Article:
Amidst the Coronavirus epidemic, one might wonder whether harassment is yesterday’s problem. With so many working from home, the physical intermingling of the sexes at the workplace or school is not a factor. Unfortunately, this isn’t the case. UN Women published a report wherein they stated, ‘Millions of women and girls are using videoconferences frequently, sometimes daily, to work and study. According to diverse media outlets, social media posts and women’s rights experts, different forms of online violence are on the rise including stalking, bullying, sexual harassment, and sex trolling.’ 
This is where Islam’s instruction on purdah (the veil) works in tandem with the segregation of sexes to ensure women a safe and respectful environment. The Qur’an first instructs men, ‘Say to the believing men that they restrain their eyes and guard their private parts. That is purer for them.’  Women are then instructed to do the same and in addition, to cover their hair and refrain from disclosing their natural or artificial beauty. The distinction here is that within Islam, purdah is not solely a physical act, but rather a mental and behavioral one as well.
Hazrat Mirza Masroor Ahmad (aba) stated in a Friday sermon, ‘The beautiful teaching of the Holy Qur’an does not just forbid women from looking [at the other gender] or avoiding eye contact, rather it commands both men and women to lower their gaze. A lowered gaze precludes open mixing [of men and women] and watching lewd films. The commandment also says not to socialize with people who pursue such interests in the name of freedom, who relate their stories and try to incite others to their ways.’  Whether it is virtual or physical co-mingling, purdah is the second barrier of entry into base desires, and consequently, prevents the exploitation and harassment of women.
The sad fact is that although Islam presents the blueprints for women’s equality by establishing commandments, the system of male patriarchy does not support it. While Muslim countries claim they follow the Islamic Shariah (law), they in fact do not, if one merely looked at their history regarding women’s rights. When Saudi Arabia doesn’t allow women to drive, or when a woman is raped in Pakistan before her two sons, these actions are not representative of a society following Islam’s commandments. And women will rebel, as they do.
In 1945, Hazrat Mirza Bashiruddin Mahmud Ahmad (ra) wrote in an article for Misbah, a magazine for the Community’s women’s auxiliary, ‘When a woman is treated with such injustice, one of two possibilities will certainly follow. Either she will become as if a hollow shell, from whom the man will be unable to derive any comfort, or else her inner self will rebel and allege that her religion does not grant her the rights she deserves and [that it] is not worthy to be adopted by her. How is it possible for God to have placed a heart inside my chest, created emotions and feelings inside of me, instilled in me the capacity for intelligence and discernment, and placed the strength of wisdom inside me, yet He has still given man the option to treat me in any way he desired whether good or bad?’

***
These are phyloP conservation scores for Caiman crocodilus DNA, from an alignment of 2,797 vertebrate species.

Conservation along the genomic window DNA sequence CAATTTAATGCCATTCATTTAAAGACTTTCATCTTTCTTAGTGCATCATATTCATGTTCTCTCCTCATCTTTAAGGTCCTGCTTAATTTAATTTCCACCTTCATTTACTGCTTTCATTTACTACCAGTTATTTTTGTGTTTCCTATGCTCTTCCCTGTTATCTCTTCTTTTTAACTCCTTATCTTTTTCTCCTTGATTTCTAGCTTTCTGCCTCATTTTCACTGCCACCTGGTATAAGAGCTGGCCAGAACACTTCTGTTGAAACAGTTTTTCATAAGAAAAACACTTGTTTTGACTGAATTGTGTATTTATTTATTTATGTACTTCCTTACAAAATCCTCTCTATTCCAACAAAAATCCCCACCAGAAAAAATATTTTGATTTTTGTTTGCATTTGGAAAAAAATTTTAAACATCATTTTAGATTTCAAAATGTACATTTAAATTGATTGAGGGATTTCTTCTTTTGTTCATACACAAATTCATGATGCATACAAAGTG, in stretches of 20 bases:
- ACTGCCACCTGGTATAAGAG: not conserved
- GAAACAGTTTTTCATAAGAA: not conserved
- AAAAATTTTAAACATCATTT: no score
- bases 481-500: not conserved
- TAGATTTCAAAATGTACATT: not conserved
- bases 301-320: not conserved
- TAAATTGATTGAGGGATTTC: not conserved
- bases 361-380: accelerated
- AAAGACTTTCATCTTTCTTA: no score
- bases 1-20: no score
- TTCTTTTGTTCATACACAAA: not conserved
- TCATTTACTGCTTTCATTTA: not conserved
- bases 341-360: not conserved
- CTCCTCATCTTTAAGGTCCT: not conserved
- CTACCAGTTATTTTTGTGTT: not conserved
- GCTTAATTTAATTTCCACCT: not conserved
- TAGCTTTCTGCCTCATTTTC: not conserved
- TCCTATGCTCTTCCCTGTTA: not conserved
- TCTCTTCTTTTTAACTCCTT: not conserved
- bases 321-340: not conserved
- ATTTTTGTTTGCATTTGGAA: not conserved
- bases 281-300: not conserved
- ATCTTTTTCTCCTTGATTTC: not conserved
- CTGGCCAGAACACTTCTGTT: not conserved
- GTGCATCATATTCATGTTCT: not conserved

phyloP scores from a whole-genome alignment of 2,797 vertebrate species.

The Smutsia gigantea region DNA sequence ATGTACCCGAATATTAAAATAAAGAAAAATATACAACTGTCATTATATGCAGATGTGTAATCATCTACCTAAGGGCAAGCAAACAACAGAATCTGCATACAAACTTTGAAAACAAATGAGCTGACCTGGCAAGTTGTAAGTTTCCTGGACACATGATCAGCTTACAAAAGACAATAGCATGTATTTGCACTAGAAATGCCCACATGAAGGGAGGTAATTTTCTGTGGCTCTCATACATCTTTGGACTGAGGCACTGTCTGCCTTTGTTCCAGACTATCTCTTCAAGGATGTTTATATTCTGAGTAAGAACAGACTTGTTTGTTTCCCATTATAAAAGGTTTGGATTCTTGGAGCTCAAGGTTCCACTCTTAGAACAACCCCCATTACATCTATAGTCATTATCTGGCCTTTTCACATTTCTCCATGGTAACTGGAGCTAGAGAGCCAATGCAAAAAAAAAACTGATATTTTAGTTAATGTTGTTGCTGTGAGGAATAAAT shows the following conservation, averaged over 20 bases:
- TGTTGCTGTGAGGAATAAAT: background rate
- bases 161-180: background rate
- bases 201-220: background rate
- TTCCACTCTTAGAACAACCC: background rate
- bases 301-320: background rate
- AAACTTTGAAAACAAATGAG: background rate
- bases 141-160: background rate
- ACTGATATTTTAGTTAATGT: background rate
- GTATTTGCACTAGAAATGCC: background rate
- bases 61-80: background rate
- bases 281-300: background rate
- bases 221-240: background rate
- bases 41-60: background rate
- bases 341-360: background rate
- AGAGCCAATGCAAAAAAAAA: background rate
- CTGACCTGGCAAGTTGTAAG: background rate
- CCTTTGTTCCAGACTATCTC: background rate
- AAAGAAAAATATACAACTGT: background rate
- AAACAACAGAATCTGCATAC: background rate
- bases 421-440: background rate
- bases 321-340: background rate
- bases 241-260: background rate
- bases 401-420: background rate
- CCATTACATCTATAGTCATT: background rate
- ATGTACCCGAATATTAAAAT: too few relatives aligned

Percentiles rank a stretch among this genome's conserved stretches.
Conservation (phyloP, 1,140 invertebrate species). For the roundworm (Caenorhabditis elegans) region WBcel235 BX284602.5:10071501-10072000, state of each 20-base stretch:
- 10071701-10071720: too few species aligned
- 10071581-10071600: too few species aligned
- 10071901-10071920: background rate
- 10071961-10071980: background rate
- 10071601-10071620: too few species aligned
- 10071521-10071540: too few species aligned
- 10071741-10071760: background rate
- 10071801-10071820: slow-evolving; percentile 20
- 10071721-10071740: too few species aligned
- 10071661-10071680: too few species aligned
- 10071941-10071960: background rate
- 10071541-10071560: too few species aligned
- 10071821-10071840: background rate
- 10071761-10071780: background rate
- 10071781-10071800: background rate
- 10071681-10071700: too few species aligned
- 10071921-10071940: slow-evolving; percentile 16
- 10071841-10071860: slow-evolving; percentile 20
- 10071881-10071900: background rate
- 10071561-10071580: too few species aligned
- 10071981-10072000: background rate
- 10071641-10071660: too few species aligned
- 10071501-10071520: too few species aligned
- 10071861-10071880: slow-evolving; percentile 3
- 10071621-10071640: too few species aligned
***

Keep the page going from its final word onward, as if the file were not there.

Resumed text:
The truth of the matter is that God has not given men the right to treat women as objects; to be considered less than men. Instead, He has granted us a religion, which values women and created a societal framework, which would ensure women’s equality, a goal, which feminists all over the world have fought for. And wherever those small pockets or spaces exist, where both men and women observe God’s commandments and act with righteousness, magic is borne. We are suddenly shaken into realization as we look at each other in amazement, wondering at our own failure, for this is how it should have been all along.
About the Author: Nila Ahmad lives in the southern United States with her family. Having graduated with an art degree, she has participated in the illustration of children’s books, as well as serving on the US Al Hilal team. Her particular interest is in dispelling misconceptions around women’s status in Islam.
 Higgins, Nadia Abushanab. Feminism: reinventing the f-word. (Minneapolis: Twenty-First Century Books, 2016), e-book, pg. 10.
 Hazrat Mirza Bashiruddin Mahmud Ahmad (ra). Ohrni Waaliyon ke liye Phool. (Qadian: Fazl-e-Umar Press, 2008). Pg. 439, 440.
 Hazrat Mirza Masroor Ahmad (aba). Address to Waqfat-e-nau, February 2018. https://www.alislam.org/press-release/waqf-e-nau-female-ijtema-2018/.
 Stringer, Leigh. Slate. May 17, 2018. https://slate.com/human-interest/2018/05/the-wing-demand-for-women-only-co-working-spaces-is-high.html.
 The Holy Qur’an 24:31
 Hazrat Mirza Bashiruddin Mahmud Ahmad (ra). Ohrni Waaliyon ke liye Phool. (Qadian Fazl-e-Umar Press, 2008). Pg. 380.
 Hazrat Mirza Masroor Ahmad (aba). Address to UK Lajna Ijtema, October 27, 2014. https://www.alislam.org/press-release/lajna-imaillah-uk-ijtema-concludes-in-london-with-address-by-hazrat-mirza-masroor-ahmad-aba/.